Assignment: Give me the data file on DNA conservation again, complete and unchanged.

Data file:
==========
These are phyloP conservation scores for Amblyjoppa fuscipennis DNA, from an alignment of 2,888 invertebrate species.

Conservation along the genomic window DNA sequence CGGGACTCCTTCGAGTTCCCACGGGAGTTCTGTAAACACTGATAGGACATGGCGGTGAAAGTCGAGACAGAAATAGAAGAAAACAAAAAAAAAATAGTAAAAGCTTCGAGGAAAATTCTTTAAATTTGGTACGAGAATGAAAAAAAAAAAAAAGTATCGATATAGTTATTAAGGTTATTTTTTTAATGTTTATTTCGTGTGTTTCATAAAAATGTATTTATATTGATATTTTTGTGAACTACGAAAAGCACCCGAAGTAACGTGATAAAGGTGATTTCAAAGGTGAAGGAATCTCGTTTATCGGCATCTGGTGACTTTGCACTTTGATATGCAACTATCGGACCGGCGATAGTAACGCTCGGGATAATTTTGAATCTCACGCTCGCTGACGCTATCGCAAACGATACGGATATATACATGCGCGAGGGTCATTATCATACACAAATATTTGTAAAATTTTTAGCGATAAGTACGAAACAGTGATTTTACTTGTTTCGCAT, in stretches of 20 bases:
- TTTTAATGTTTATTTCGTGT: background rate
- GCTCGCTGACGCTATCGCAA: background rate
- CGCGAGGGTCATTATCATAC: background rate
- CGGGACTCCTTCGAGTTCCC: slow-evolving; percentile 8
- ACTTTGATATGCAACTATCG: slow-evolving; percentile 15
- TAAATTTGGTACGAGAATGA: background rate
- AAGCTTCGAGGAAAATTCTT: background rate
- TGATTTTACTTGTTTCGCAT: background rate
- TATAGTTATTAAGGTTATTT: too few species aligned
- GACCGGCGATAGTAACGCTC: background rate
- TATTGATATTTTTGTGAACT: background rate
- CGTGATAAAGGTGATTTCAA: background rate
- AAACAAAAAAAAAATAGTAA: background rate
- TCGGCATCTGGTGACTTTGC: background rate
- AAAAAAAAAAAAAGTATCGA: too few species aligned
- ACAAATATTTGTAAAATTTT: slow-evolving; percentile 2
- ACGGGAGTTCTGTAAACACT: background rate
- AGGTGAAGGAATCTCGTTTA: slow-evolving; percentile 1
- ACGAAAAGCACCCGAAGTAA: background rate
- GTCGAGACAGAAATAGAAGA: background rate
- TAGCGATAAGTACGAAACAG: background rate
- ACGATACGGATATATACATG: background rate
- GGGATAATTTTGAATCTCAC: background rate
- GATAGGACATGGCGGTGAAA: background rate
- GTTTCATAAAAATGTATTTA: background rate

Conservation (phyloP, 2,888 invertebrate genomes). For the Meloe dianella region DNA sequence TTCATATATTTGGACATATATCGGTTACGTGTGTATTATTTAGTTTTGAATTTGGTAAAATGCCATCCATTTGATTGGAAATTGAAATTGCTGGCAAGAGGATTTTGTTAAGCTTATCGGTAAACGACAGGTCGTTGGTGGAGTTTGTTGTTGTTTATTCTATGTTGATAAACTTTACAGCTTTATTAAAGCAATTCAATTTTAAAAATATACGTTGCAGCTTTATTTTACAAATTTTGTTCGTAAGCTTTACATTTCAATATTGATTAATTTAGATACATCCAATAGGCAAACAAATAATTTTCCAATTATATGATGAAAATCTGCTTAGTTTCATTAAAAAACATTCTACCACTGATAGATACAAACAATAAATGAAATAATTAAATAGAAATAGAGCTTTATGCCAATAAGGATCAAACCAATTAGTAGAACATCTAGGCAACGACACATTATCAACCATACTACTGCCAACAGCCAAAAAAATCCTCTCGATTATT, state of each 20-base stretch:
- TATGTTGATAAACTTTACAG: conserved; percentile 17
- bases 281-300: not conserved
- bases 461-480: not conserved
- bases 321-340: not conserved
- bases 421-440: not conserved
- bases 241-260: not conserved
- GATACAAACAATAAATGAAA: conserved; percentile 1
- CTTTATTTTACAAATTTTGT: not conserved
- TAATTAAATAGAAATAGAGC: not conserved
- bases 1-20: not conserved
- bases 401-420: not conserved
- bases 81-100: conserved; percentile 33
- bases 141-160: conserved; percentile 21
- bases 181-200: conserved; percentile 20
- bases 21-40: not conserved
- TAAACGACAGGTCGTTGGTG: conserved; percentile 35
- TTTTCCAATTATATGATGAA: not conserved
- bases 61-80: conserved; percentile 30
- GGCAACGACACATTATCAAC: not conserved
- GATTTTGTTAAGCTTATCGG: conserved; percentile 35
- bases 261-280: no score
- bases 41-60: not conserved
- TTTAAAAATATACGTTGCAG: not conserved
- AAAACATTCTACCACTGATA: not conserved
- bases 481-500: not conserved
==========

These are phyloP conservation scores for Amblyjoppa fuscipennis DNA, from an alignment of 2,888 invertebrate species.

Conservation along the genomic window DNA sequence CGGGACTCCTTCGAGTTCCCACGGGAGTTCTGTAAACACTGATAGGACATGGCGGTGAAAGTCGAGACAGAAATAGAAGAAAACAAAAAAAAAATAGTAAAAGCTTCGAGGAAAATTCTTTAAATTTGGTACGAGAATGAAAAAAAAAAAAAAGTATCGATATAGTTATTAAGGTTATTTTTTTAATGTTTATTTCGTGTGTTTCATAAAAATGTATTTATATTGATATTTTTGTGAACTACGAAAAGCACCCGAAGTAACGTGATAAAGGTGATTTCAAAGGTGAAGGAATCTCGTTTATCGGCATCTGGTGACTTTGCACTTTGATATGCAACTATCGGACCGGCGATAGTAACGCTCGGGATAATTTTGAATCTCACGCTCGCTGACGCTATCGCAAACGATACGGATATATACATGCGCGAGGGTCATTATCATACACAAATATTTGTAAAATTTTTAGCGATAAGTACGAAACAGTGATTTTACTTGTTTCGCAT, in stretches of 20 bases:
- TTTTAATGTTTATTTCGTGT: background rate
- GCTCGCTGACGCTATCGCAA: background rate
- CGCGAGGGTCATTATCATAC: background rate
- CGGGACTCCTTCGAGTTCCC: slow-evolving; percentile 8
- ACTTTGATATGCAACTATCG: slow-evolving; percentile 15
- TAAATTTGGTACGAGAATGA: background rate
- AAGCTTCGAGGAAAATTCTT: background rate
- TGATTTTACTTGTTTCGCAT: background rate
- TATAGTTATTAAGGTTATTT: too few species aligned
- GACCGGCGATAGTAACGCTC: background rate
- TATTGATATTTTTGTGAACT: background rate
- CGTGATAAAGGTGATTTCAA: background rate
- AAACAAAAAAAAAATAGTAA: background rate
- TCGGCATCTGGTGACTTTGC: background rate
- AAAAAAAAAAAAAGTATCGA: too few species aligned
- ACAAATATTTGTAAAATTTT: slow-evolving; percentile 2
- ACGGGAGTTCTGTAAACACT: background rate
- AGGTGAAGGAATCTCGTTTA: slow-evolving; percentile 1
- ACGAAAAGCACCCGAAGTAA: background rate
- GTCGAGACAGAAATAGAAGA: background rate
- TAGCGATAAGTACGAAACAG: background rate
- ACGATACGGATATATACATG: background rate
- GGGATAATTTTGAATCTCAC: background rate
- GATAGGACATGGCGGTGAAA: background rate
- GTTTCATAAAAATGTATTTA: background rate

Conservation (phyloP, 2,888 invertebrate genomes). For the Meloe dianella region DNA sequence TTCATATATTTGGACATATATCGGTTACGTGTGTATTATTTAGTTTTGAATTTGGTAAAATGCCATCCATTTGATTGGAAATTGAAATTGCTGGCAAGAGGATTTTGTTAAGCTTATCGGTAAACGACAGGTCGTTGGTGGAGTTTGTTGTTGTTTATTCTATGTTGATAAACTTTACAGCTTTATTAAAGCAATTCAATTTTAAAAATATACGTTGCAGCTTTATTTTACAAATTTTGTTCGTAAGCTTTACATTTCAATATTGATTAATTTAGATACATCCAATAGGCAAACAAATAATTTTCCAATTATATGATGAAAATCTGCTTAGTTTCATTAAAAAACATTCTACCACTGATAGATACAAACAATAAATGAAATAATTAAATAGAAATAGAGCTTTATGCCAATAAGGATCAAACCAATTAGTAGAACATCTAGGCAACGACACATTATCAACCATACTACTGCCAACAGCCAAAAAAATCCTCTCGATTATT, state of each 20-base stretch:
- TATGTTGATAAACTTTACAG: conserved; percentile 17
- bases 281-300: not conserved
- bases 461-480: not conserved
- bases 321-340: not conserved
- bases 421-440: not conserved
- bases 241-260: not conserved
- GATACAAACAATAAATGAAA: conserved; percentile 1
- CTTTATTTTACAAATTTTGT: not conserved
- TAATTAAATAGAAATAGAGC: not conserved
- bases 1-20: not conserved
- bases 401-420: not conserved
- bases 81-100: conserved; percentile 33
- bases 141-160: conserved; percentile 21
- bases 181-200: conserved; percentile 20
- bases 21-40: not conserved
- TAAACGACAGGTCGTTGGTG: conserved; percentile 35
- TTTTCCAATTATATGATGAA: not conserved
- bases 61-80: conserved; percentile 30
- GGCAACGACACATTATCAAC: not conserved
- GATTTTGTTAAGCTTATCGG: conserved; percentile 35
- bases 261-280: no score
- bases 41-60: not conserved
- TTTAAAAATATACGTTGCAG: not conserved
- AAAACATTCTACCACTGATA: not conserved
- bases 481-500: not conserved